1. The Tenant of Wildfell Hall by Anne Brontë
  2. August Folly by Angela Thirkell
  3. La Morte D’arthur by Thomas Malory
  4. The Duchess of Malfi by John Webster
  5. Mansfield Park by Jane Austen
  6. I Go by Land, I Go by Sea by P. L. Travers
  7. Oroonoko by Aphra Behn
  8. Aurora Floyd by Mary Elizabeth Braddon
  9. Kenilworth by Sir Walter Scott
  10. The Good Soldier by Ford Madox Ford
  11. Owls Do Cry by Janet Frame
  12. The Haunted Hotel by Wilkie Collins
  13. Mary Lavelle by Kate O’Brien
  14. The Expedition of Humphrey Clinker by Tobias Smollet
  15. Three Weeks by Elinor Glyn
  16. This Side of Paradise by F. Scott Fitzgerald
  17. Madame de Treymes by Edith Wharton
  18. My Mortal Enemy by Willa Cather
  19. The Viscounte de Bragelonne by Alexandre Dumas
  20. The Heir of Redclyff by Charlotte M. Yonge

There are lots of books on this list that I know nothing about, and only three that I have read before, so it should be an exciting spin.

 

Day 1175: Anne of Avonlea

Cover for Anne of AvonleaA while back, some bloggers were having an Anne of Green Gables reading challenge. That led me to reread Anne of Green Gables, and I was pleasantly surprised to see how well it held up for adults. Other bloggers went ahead and read the entire series.

I don’t think I read the entire series when I was a girl, but I know I read up through the time when Anne married Gilbert, so I’m guessing I read three or four books back then. When I ran across a copy of Anne of Avonlea, the second book in the series, I decided to give it a try as an adult.

In this book, Anne is sixteen and just about to begin her career as a schoolteacher in Avonlea. Most of her old friends are also teachers at nearby schools. The novel follows her adventures during the next two years as she teaches, makes new friends, and begins to grow up a little. She and Marilla also take on the upbringing of two six-year-old distant cousins of Marilla, Davey and Dora.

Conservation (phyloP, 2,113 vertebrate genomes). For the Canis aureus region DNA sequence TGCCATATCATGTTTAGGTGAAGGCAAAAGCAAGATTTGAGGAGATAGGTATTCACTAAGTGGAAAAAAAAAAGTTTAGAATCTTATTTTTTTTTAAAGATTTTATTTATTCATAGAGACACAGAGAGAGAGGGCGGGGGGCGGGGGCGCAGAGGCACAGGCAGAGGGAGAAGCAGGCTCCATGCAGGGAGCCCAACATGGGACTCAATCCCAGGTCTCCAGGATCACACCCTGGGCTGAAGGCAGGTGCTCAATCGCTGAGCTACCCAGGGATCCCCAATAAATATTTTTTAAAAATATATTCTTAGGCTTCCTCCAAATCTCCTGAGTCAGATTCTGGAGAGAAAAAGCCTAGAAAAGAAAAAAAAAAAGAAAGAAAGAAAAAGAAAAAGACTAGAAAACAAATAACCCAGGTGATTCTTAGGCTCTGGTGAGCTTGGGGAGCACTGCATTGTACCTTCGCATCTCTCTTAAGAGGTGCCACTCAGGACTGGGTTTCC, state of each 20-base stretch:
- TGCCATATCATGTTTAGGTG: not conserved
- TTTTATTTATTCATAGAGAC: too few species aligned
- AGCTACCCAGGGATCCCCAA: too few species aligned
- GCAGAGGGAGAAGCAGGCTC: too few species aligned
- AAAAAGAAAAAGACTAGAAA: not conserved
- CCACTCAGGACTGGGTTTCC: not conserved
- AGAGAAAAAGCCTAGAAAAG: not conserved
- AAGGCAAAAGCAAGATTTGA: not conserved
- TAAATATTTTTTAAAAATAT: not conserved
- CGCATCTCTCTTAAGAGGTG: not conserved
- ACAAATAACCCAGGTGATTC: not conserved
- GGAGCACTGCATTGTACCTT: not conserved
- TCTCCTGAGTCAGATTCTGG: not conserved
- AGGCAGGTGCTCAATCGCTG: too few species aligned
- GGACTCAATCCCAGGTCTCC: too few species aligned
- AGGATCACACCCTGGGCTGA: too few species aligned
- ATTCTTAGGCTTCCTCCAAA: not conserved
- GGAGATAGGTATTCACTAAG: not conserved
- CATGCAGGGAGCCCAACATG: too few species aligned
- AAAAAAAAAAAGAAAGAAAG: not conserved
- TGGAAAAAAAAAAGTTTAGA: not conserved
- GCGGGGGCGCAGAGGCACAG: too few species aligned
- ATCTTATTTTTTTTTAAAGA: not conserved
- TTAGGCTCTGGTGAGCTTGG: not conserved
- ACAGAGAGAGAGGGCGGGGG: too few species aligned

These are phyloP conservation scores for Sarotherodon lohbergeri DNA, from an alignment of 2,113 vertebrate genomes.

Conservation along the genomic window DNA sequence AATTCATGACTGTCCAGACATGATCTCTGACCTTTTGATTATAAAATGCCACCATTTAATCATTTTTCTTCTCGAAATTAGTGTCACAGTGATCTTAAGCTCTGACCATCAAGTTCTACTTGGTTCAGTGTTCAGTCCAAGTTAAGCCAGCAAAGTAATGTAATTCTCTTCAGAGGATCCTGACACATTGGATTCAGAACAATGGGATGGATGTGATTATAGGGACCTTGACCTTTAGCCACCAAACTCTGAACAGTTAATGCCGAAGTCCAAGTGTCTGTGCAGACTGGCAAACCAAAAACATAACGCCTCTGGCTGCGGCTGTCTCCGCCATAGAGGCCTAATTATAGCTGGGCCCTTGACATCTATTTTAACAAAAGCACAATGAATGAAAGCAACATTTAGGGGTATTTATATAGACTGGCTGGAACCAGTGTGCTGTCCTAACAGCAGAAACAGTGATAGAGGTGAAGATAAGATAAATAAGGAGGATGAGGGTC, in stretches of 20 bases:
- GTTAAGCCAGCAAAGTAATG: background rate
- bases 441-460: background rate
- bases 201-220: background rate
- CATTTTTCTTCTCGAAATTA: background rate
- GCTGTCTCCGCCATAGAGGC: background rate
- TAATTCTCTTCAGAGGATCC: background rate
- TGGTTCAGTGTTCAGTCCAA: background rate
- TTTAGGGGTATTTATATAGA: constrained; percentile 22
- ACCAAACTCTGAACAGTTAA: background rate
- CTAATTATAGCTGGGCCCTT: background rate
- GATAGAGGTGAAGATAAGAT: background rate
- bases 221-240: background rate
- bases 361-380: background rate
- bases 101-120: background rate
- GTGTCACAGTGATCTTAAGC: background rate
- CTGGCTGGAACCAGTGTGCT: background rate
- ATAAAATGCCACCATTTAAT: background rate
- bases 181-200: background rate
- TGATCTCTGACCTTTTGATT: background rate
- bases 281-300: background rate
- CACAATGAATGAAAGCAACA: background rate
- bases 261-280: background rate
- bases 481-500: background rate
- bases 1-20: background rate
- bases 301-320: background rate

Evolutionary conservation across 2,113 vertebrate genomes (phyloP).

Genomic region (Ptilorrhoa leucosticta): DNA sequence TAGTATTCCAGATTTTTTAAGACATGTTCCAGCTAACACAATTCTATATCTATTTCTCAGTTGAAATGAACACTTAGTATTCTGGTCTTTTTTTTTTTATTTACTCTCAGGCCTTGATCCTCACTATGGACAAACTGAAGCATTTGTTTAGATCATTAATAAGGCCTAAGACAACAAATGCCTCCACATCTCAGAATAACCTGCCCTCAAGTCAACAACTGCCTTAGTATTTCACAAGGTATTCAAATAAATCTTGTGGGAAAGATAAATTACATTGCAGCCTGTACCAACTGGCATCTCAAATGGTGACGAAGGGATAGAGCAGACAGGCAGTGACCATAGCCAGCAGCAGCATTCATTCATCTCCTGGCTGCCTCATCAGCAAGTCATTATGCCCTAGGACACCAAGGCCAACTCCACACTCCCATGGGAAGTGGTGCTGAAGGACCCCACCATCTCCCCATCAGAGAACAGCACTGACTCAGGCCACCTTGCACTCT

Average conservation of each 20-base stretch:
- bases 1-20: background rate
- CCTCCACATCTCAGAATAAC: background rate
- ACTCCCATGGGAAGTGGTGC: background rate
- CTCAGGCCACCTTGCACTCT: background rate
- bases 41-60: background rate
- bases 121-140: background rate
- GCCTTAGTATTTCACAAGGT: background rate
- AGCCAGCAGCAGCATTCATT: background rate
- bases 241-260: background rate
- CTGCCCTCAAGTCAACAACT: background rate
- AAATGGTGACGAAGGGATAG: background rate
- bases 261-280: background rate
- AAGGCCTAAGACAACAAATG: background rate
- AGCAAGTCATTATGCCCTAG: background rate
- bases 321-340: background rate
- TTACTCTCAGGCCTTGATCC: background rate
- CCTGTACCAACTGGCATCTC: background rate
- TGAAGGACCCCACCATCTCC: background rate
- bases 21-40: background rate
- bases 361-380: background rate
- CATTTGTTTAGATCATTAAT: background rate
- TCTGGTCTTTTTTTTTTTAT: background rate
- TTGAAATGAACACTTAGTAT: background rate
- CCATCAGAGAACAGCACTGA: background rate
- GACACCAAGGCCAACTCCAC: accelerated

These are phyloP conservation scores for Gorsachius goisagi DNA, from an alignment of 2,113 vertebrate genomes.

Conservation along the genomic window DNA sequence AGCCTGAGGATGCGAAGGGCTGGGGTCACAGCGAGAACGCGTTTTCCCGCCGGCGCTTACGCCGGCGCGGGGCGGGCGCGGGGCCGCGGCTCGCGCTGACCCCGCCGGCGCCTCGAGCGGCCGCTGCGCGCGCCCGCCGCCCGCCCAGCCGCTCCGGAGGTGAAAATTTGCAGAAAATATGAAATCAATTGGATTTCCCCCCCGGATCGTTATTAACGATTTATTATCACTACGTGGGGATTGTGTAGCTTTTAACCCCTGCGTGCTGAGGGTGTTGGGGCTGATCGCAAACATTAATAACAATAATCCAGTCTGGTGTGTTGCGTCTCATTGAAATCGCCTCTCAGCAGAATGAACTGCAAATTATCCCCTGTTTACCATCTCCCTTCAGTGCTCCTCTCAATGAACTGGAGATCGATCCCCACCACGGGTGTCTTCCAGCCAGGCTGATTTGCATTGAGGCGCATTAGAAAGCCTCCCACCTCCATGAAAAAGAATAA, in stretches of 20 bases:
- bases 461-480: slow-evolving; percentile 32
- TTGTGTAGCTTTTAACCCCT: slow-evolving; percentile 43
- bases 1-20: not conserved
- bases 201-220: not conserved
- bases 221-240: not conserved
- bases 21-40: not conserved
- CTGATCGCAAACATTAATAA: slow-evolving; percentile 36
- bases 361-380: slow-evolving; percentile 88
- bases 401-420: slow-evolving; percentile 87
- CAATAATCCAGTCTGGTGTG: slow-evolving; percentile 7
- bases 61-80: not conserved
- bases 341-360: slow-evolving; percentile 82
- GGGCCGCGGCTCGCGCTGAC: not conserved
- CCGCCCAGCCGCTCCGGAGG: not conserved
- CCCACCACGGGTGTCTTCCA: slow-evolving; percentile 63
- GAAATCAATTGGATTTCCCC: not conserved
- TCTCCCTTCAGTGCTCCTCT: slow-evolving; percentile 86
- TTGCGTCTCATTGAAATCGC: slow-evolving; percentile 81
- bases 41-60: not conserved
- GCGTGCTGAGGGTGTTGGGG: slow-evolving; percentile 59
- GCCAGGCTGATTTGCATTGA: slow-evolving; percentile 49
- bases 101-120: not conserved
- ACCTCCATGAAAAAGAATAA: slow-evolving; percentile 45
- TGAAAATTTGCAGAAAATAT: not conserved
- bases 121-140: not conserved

I’m afraid I didn’t enjoy this book as much. The dreamy, romantic Anne, with all her comments about fairies and so on isn’t as convincing as an older girl. The novel relies for humor mostly on the comments of Anne’s students and the misbehavior of Davey. I found the first a little cloying, and I couldn’t help comparing the second to a similar situation in A Girl of the Limberlost, which is handled much better. I have to admit to not developing any feelings for any of these children, whereas Anne as a child was very sympathetic.

Finally, there’s not much of a sense of plot to this novel. It is almost as if, in these transitional years, Montgomery didn’t know what to do with Anne. The most dramatic events center around her friend, Miss Lavendar Lewis, but they are predictable. I think this is a book that adolescent or pre-adolescent girls might love, but it holds little attraction for me.